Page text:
(note: I will be writing a strong respone essay on either this one or August's. which one would you rather read about? both have me pretty stimulated and ready to write, YAY!!!)
Deborah Tannen is a Georgetown University linguistics professor who studies conversation. She gives explanation of the meaning, and motivation, for what we say to other. Her essay “There Is No Unmarked Woman” was published in an anthology on language. In that essay, she describes how normal it is in this society for women to be superficially judged for character on the basis of appearance. This is in contrast to men, who are given the social option to remain “incomparably” unremarked by attire.
The context for Tannen’s thesis is an academic conference, at which all of the men wore similar unremarkable suits, and the women expressed their personas through clothing. The men could have worn more individually expressive costumes but they chose an anonymity of uniform. The women all said something with their clothes, and therein lies Tannen’s thesis: women currently must choose what message they want others to interpret from their appearance, because their character is judged, based on appearance.
“Marked” qualifies an alteration in the basicly assumed meaning. Marking is done by adding extra something to the expression, something extra that only has meaning in the context of the root expression. Tannen brings our attention to what “marked” means for expression of your personality. She uses personal examples of how she is marked: “merely mentioning women and men marked me as a feminist for some.” (My emphasis added). An important observation that Tannen foraged from her conference experience, is how women are expected carry off an expressive visage. “Each of the women… had to make deciscions about hair, clothing, makeup, and accessories, and each decision carried meaning.” They went on citing how the desire to look attractive is often, frustratingly interpretted as acommpanying availability for sexual availability. When a female-bodied person eschews style, for whatever reason, people may well wonder what message the curious person is seeking to communicate. How probable is it that an observer will first conceive that the person being seen wishes to remain unmarked? That the observer will not mark the person in their own mind is possible but less likely. In “There Is No Unmarked Woman”, Tannen highlights the scenario that is more likely and much more problematic: “no makeup is anything but unmarked. Some men see it as a hostile refusal to please them.”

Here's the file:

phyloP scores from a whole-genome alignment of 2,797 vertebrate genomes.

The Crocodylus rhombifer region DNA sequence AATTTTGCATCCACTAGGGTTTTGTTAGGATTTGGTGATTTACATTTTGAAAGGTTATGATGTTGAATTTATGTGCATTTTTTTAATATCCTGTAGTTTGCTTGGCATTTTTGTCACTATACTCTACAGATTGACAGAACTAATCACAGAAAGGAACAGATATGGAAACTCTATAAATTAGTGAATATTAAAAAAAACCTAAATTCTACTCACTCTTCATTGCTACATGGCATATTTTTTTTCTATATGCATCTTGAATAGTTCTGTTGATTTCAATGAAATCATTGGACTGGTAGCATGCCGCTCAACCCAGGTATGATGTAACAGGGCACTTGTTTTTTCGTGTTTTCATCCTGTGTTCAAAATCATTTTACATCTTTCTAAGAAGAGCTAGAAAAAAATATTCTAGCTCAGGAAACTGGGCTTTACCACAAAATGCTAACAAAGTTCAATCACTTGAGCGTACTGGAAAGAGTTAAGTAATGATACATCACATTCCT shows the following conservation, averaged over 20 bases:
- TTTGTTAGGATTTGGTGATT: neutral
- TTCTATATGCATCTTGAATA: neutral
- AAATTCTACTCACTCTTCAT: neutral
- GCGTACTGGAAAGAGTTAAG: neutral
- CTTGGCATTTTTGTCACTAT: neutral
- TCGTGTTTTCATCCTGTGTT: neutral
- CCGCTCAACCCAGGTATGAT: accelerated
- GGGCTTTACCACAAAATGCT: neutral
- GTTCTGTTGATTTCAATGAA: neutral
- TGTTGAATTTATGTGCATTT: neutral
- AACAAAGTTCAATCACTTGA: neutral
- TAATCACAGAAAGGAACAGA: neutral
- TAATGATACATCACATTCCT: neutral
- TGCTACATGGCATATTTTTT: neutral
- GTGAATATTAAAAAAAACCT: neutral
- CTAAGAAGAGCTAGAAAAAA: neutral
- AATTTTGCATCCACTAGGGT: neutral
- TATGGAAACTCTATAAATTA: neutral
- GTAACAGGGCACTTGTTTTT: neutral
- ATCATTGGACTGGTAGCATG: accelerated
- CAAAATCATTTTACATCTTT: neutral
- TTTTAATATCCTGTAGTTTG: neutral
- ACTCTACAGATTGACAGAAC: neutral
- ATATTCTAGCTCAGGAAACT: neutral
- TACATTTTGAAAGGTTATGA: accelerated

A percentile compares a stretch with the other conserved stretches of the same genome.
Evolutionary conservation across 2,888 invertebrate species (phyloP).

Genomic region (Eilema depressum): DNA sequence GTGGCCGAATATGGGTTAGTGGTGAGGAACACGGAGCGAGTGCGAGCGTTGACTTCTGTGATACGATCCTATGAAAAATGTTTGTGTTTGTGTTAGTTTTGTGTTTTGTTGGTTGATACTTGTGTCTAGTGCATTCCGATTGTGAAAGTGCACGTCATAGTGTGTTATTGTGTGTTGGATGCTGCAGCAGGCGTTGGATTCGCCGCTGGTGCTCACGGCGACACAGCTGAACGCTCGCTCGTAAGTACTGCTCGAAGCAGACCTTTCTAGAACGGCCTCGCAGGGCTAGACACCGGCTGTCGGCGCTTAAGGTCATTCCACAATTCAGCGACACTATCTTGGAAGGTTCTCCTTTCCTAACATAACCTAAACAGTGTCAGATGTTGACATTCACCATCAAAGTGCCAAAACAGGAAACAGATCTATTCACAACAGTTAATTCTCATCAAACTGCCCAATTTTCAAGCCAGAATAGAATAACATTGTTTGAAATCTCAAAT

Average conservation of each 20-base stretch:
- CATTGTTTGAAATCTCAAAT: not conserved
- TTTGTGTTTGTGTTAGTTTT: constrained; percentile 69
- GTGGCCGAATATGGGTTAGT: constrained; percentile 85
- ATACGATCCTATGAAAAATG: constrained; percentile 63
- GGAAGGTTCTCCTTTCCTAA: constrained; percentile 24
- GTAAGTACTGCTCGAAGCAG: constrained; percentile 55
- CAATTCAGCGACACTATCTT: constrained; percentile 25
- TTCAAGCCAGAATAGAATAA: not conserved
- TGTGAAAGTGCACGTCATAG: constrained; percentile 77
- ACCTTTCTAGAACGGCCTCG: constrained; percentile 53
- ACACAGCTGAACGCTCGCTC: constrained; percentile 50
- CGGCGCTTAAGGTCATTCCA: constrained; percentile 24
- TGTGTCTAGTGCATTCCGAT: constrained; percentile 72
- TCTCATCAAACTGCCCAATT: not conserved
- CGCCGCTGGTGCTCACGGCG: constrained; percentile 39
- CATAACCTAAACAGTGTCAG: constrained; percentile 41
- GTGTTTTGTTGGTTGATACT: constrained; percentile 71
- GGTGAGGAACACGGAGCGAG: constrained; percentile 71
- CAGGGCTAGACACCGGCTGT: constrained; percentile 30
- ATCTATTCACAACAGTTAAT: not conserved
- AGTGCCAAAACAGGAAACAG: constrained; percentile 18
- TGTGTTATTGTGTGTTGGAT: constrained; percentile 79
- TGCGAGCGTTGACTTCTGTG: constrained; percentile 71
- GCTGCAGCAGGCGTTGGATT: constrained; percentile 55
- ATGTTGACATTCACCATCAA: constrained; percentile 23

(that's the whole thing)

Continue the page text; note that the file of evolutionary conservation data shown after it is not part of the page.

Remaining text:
Tannen cites how in the workplace and popular human imagining, men may choose unmarkedness. This is accomplised in these social circles she mentions by wearing suits, slacks, and “nondescript shirts of light colors”. Such uniform does not disclose biographical information, besides a temporary compliance with this currently enacted operating principle of mainstream society. The author cites biologist Ralph Fasold’s conclusion that outside of human society, the female sex can be considered as a biologically “unmarked” sex. She cites the chromosonal basis of sex division: “While two X chromosomes make a female, two Y chromosomes make nothing. Like the linguistic markers s, es or ess, the Y chromosome doesn’t ‘mean’ anything unless it is attached to a root form- an X chromosome.” The point Tannen makes is that if we were to pattern our language after vertebrate zoology, than we might assign males to marked status, females unmarked, which seems like essentially the reverse of the current tendency. She ends the essay with a simple summary conclusion.